Originally posted by Dianec
I found that some of the baby onions I had bought are sprouting green stems in my refrigerator. Garlic does this too for me but not in fridge. It
seems things only grow for me in this fashion.
There are a lot of variables here as to why they won't grow. I'll try to give you a few pointers as best I can.
I don't want to let this opportunity slip by but am afraid to plant them for fear of screwing this bloom up. Usually things grow fine until I
plant them for some reason. Maybe last time I planted them upside down or not deep enough (I assume the stems should be sticking out).
Everything from soil temp to soil pH to even placement can have an effect, as well as time of the year you put them in. Generally you don't weant
really cold soil, or heavily acidic soil, as things just won't take. Generally with onions, if they are sprouting, take off the outside layers, and
only plant the core of the vegetable in the ground. Having the sprout in or out of the ground shouldn't matter, but I'd put it underground. Onions are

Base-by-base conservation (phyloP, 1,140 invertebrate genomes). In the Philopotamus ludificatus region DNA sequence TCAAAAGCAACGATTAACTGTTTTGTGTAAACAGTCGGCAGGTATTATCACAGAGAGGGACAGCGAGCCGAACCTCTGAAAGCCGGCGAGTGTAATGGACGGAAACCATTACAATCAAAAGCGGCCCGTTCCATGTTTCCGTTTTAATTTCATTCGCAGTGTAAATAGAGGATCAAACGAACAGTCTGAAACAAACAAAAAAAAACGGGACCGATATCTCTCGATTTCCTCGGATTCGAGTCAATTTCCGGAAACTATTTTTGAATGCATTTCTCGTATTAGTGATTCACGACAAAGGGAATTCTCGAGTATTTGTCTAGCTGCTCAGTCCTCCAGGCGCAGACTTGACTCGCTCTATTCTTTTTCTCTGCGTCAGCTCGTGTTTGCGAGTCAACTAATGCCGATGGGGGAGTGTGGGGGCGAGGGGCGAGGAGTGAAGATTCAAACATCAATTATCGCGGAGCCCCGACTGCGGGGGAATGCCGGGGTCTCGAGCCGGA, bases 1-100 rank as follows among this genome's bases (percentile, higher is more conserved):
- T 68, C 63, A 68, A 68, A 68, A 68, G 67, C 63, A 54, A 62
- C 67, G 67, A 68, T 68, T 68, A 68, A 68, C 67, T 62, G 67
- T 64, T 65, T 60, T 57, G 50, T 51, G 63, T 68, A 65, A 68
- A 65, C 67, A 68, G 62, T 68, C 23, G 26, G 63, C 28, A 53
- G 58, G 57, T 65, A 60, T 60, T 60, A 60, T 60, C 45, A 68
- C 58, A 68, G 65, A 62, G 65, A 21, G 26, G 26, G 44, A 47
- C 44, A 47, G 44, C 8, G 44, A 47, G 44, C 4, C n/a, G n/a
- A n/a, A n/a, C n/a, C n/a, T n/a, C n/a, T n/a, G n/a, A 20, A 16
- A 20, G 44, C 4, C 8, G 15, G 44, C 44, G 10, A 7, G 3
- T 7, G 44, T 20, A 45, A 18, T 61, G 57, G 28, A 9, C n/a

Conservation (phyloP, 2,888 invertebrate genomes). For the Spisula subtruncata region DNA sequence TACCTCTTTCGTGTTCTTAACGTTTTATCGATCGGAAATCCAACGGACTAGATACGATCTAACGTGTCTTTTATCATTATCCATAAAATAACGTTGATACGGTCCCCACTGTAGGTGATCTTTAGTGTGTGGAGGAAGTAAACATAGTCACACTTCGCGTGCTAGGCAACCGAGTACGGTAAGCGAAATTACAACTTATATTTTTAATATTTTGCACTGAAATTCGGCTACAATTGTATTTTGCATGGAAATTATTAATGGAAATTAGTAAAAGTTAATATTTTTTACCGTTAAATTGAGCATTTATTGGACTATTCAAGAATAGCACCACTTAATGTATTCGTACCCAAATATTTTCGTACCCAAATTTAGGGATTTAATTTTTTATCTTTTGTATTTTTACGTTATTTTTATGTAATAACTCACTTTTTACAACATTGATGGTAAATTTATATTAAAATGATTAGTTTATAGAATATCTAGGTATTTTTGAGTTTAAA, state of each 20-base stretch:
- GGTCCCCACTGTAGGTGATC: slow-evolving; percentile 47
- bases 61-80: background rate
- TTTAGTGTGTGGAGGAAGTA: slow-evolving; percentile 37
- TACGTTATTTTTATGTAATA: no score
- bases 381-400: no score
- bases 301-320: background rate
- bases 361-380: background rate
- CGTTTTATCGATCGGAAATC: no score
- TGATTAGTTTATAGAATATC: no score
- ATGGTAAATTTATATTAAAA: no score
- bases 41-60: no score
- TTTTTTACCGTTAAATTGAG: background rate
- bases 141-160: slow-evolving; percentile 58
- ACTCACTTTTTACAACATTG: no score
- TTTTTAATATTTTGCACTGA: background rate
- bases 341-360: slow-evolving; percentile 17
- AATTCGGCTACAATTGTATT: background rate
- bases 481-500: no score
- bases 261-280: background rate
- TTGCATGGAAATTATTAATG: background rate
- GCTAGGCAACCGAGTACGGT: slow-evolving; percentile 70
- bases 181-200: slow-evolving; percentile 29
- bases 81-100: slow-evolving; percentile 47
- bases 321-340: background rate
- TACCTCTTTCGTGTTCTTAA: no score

one of those amazing things where you can simply plant the peelings, and each year they should sprout given the right soil conditions.
To give your plants the best chance, you really need good fertilizer, potting or growing soil and water to get going. I tend to find when I'm putting
in cuttings or peelings, place a little lucerne hay, or even compost or mulch in the base of the hole, then put a bit of water in. This gives the
plants a bit of insulation, plus keeps the water close to the root system. Then use potting/growing soil, then cover with the original soil over the
top. Make sure you fertilise (I use Seasol for veggies), and they should take.
Or a change in environment shocks them and kills them. Some people have a way with these things and I'd like to begin learning. Other forums
are for experts and this one said questions are ok. Any advice would help.
Position is also a big factor. Most seedlings don't need constant sun, but I find half and half (half a days sun, half a days shade) is best for any
vegies. You also don't want to put them where they are exposed to too much wind or weather. If you have no choice, putting up shades in certain
positions or screens to guard (remember guard, not block) the most of the weather, they should also be good.
Gardening is all really trial and error, especially for an amatuer gardner. Figure out what works best for you, and stick with it, or change it as
Hope this helps a bit.
edit on 19/5/2013 by 74Templar because: eta
edit on 19/5/2013 by 74Templar because: laaaaayers....
Onions have layers...